An uplift clause is becoming more common, at least round here. Him adding a second one smacks of greed, but it's not impossible. If you want it as horse pasture, there's nothing to worry about. It means, if I read it right, that if you buy it for £10,000, and then getting planning permission, for example, and it becomes worth £100,000, you'd have to pay them both 25% of the increase in value (£90,000).
I'd be having an interesting discussion with the first owner about how the cost of the second uplift impacted the value of the land ("It's not worth £100,000, only £75,000, due to the uplift bill...") but that can be sorted with a careful contract.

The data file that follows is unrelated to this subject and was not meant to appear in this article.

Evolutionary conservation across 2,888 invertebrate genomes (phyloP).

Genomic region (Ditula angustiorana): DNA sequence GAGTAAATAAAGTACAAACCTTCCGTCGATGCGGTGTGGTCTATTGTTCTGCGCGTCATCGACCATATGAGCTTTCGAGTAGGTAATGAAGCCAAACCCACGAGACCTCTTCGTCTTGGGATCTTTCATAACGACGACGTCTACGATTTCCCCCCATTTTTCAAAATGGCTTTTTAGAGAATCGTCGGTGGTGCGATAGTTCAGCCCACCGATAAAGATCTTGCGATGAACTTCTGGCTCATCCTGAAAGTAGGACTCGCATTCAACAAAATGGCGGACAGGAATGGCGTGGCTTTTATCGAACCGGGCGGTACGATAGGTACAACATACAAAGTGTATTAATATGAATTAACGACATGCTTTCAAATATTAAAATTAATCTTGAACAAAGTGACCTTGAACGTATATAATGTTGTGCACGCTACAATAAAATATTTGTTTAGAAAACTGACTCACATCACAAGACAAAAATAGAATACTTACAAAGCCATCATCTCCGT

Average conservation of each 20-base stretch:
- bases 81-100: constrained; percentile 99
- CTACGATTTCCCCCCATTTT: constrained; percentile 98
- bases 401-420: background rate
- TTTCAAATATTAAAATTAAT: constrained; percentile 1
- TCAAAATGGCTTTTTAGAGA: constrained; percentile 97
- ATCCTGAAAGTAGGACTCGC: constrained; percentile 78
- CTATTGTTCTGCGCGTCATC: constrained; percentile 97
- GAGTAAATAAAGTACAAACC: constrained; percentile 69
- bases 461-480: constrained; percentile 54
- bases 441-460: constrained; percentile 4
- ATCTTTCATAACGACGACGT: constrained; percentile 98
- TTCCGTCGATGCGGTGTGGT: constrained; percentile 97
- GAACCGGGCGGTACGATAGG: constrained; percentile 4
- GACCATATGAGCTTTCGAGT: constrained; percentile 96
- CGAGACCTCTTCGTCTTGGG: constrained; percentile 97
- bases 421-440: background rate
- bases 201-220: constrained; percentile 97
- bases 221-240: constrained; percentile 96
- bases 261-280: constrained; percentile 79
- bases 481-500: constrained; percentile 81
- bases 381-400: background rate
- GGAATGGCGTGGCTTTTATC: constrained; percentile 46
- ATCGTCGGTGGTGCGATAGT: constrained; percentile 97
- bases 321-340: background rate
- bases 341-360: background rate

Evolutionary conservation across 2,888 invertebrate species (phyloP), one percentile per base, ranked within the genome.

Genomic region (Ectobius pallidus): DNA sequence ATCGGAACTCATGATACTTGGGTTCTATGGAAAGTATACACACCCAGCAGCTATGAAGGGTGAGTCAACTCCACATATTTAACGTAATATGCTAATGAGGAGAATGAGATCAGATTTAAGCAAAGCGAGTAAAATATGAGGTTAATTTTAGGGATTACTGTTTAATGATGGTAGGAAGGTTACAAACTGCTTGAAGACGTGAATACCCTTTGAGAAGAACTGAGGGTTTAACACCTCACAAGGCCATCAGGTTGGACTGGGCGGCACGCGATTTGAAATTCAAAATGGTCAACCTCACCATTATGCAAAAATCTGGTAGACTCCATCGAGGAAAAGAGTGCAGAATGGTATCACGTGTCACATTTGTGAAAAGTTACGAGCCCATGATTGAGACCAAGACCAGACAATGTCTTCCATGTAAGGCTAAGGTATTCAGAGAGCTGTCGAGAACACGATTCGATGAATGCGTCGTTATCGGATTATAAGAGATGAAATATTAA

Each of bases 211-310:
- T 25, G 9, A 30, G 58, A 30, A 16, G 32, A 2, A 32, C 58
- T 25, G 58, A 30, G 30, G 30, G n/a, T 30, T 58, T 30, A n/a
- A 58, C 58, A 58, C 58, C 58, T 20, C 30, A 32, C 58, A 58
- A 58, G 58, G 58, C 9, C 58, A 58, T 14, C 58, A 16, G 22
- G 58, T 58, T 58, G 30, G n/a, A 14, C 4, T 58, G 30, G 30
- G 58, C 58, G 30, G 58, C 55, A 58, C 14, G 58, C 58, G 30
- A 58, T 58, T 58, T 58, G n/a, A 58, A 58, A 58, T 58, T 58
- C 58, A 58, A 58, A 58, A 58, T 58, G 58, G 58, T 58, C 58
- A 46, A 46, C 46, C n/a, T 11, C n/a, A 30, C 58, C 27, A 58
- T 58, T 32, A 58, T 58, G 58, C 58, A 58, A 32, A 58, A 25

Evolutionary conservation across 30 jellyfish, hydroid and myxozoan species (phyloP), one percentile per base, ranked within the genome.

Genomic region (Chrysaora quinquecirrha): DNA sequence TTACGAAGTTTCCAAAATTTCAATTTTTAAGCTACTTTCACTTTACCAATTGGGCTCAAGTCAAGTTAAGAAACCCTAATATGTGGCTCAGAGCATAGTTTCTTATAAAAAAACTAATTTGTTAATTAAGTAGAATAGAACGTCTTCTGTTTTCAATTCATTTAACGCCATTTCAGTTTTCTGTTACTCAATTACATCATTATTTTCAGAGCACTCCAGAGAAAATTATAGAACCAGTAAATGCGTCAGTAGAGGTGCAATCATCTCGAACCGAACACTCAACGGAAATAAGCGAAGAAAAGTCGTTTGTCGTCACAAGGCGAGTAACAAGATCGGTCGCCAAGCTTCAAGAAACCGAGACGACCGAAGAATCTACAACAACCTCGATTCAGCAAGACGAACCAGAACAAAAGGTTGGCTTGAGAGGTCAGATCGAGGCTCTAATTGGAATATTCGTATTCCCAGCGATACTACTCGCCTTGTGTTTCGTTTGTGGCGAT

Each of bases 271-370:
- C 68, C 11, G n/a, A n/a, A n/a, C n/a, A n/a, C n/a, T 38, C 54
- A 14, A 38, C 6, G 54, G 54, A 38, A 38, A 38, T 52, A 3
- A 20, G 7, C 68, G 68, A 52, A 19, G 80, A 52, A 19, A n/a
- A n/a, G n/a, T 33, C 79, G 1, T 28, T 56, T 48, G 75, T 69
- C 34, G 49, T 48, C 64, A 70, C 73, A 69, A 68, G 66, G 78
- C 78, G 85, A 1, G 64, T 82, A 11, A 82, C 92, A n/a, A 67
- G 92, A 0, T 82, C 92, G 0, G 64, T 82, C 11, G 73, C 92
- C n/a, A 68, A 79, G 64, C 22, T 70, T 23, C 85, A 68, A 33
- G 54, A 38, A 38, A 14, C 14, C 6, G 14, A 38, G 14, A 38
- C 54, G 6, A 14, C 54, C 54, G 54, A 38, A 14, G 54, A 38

I have some land with a similar clause on it. I am obliged to pay within 12 months of the value increasing, regardless of whether I sell it, or not. So, getting planning permission would cost me the uplift, even if I never used it.
It lasts for 20 years, and is currently 50%, in my case. Time and values are, of course, negotiable. Depends how much you want the land as it is. My vendor's genius solicitor allowed me to removed a house-plot-sized area from the clause without question.
Finding someone in 30 years isn't really your problem, I would guess. You could do all that was reasonably expected fairly simply, and your obligation would end there.